|2008 Joint Meeting of The Geological Society of America, Soil Science Society of America, American Society of Agronomy, Crop Science Society of America, Gulf Coast Association of Geological Societies with the Gulf Coast Section of SEPM|
|Paper No. 141-8|
|Presentation Time: 8:00 AM-4:45 PM|
Fourier Transform Infrared Spectroscopy Microprobe Analysis of Calcium Carbonate Polymorph and Protein Distribution of Fish Earstones
FREEBURG, Eric D.1, BROADAWAY, Bryanna1, and HANNIGAN, Robyn2, (1) Environmental Sciences, Arkansas State University, Jonesboro, AR 72401, firstname.lastname@example.org, (2) Earth, Environmental & Oceanographic Sciences, University of Massachusetts - Boston, 100 Morrissey Boulevard, Boston, MA 02125|
Calcium carbonate polymorph distribution within fish otoliths (earstones), effects the distribution of trace elements. Currently, it is assumed that the polymorph distribution is homogenous along a single otolith. It is currently known that aragonite and calcite are predominantly found within the otolith. FTIR microprobe analysis was performed on fish otoliths using a Smiths Detection IlluminatIR with a diamond ATR objective. Sagittal otoliths of larval bass and adult bluegills were extracted, thin sections and prepared for analysis. Spectra (50μm spot) were collected at 5 regions within the otolith (core, 3 regions along the sulcus, and edge). Initially, resultant IR spectra were fed through a library search to determine polymorph distribution and existence of protein bands (e.g., Amide II and Amide III). These spectra were then compared by principle component analysis. Data show that core-to-edge polymorph differences are most pronounced in larval fish. In several cases in both adult and larval fish protein bands were identified and were found to be inhomogeneously distributed across the otolith. Given that the bioinorganic chemistry of minerals is often used as a proxy for paleoclimate or environmental reconstruction the variance in polymorph type and organic constituents and its relative influence on trace element content may have significant impact on the interpretation of bioinorganic proxy data.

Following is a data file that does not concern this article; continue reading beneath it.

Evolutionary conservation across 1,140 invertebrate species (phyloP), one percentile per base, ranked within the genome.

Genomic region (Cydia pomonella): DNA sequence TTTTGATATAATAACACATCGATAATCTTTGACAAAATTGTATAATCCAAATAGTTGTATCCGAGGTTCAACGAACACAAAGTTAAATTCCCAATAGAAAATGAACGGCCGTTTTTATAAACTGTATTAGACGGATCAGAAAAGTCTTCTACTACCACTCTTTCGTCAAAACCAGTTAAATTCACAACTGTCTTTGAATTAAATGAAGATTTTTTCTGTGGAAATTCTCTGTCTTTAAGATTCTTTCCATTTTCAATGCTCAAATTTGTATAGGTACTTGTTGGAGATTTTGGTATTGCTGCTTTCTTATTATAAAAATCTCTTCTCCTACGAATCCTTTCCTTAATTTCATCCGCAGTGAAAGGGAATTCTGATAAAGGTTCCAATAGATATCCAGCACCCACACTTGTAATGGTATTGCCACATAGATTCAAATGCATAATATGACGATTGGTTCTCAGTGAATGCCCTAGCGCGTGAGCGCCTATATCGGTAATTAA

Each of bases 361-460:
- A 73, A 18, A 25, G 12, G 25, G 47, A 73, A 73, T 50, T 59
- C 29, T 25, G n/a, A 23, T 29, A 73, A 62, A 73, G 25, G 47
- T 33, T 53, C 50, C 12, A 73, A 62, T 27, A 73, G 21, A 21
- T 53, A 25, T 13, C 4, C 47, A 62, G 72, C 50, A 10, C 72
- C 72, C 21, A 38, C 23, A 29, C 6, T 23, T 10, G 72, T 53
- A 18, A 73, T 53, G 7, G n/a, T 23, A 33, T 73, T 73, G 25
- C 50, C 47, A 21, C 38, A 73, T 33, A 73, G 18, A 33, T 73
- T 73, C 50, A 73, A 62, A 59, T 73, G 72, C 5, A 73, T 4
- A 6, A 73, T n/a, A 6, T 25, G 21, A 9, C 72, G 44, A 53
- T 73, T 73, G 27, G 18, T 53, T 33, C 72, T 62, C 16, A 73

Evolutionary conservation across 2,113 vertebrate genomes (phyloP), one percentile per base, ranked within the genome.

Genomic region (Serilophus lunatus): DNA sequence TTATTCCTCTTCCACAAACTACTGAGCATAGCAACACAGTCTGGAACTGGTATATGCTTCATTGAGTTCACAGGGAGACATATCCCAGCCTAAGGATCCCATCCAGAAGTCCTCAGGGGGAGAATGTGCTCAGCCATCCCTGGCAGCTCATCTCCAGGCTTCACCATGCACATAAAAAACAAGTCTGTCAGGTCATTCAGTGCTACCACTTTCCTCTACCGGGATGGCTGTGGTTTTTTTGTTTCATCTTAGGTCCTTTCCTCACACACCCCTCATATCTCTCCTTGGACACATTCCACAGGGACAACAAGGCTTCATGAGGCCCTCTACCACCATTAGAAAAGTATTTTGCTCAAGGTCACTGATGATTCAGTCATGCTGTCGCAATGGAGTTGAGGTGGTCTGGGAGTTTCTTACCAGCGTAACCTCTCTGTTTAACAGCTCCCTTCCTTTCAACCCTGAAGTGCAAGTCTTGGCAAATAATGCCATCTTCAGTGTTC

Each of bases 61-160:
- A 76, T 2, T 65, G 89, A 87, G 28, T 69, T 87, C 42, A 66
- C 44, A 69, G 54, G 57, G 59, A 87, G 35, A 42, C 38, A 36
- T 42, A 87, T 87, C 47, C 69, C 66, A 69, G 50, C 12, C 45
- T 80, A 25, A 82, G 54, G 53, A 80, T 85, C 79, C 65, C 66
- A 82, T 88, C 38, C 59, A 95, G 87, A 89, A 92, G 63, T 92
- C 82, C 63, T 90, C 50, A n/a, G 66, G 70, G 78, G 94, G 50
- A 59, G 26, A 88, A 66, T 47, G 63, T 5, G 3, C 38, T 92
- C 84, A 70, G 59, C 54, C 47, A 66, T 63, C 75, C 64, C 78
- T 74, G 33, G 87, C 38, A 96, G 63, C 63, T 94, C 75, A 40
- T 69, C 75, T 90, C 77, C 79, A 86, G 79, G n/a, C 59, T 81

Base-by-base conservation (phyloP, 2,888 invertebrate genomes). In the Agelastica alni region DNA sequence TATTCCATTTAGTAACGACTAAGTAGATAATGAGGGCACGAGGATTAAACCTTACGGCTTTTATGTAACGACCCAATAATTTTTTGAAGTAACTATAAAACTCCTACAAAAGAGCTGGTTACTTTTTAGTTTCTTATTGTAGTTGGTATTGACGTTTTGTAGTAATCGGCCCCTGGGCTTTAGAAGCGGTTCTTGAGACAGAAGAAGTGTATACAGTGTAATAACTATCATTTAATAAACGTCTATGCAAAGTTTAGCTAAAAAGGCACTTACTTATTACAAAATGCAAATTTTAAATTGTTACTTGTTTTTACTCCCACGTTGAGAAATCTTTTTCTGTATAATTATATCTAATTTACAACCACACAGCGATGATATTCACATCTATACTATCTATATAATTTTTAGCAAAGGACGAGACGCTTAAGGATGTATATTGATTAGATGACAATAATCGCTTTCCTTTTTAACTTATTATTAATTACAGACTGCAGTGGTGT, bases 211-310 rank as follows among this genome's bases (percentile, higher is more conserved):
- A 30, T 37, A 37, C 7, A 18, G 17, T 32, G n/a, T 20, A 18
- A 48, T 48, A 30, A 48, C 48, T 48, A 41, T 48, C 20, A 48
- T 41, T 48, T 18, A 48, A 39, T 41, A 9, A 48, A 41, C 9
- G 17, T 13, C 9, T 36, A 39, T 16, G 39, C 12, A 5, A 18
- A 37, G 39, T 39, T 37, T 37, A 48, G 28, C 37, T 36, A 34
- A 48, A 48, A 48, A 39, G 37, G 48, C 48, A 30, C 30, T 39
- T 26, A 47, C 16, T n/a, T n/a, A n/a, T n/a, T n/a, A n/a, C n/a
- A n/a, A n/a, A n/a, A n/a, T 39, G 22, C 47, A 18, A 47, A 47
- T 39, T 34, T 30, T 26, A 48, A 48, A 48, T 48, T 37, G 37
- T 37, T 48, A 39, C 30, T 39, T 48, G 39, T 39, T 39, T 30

2008 Joint Meeting of The Geological Society of America, Soil Science Society of America, American Society of Agronomy, Crop Science Society of America, Gulf Coast Association of Geological Societies with the Gulf Coast Section of SEPM
General Information for this Meeting
|Session No. 141--Booth# 8|
Geochemistry; Geochemistry, Organic (Posters)
George R. Brown Convention Center: Exhibit Hall E
8:00 AM-4:45 PM, Sunday, 5 October 2008
Geological Society of America Abstracts with Programs, Vol. 40, No. 6, p. 131
© Copyright 2008 The Geological Society of America (GSA), all rights reserved. Permission is hereby granted to the author(s) of this abstract to reproduce and distribute it freely, for noncommercial purposes. Permission is hereby granted to any individual scientist to download a single copy of this electronic file and reproduce up to 20 paper copies for noncommercial purposes advancing science and education, including classroom use, providing all reproductions include the complete content shown here, including the author information. All other forms of reproduction and/or transmittal are prohibited without written permission from GSA Copyright Permissions.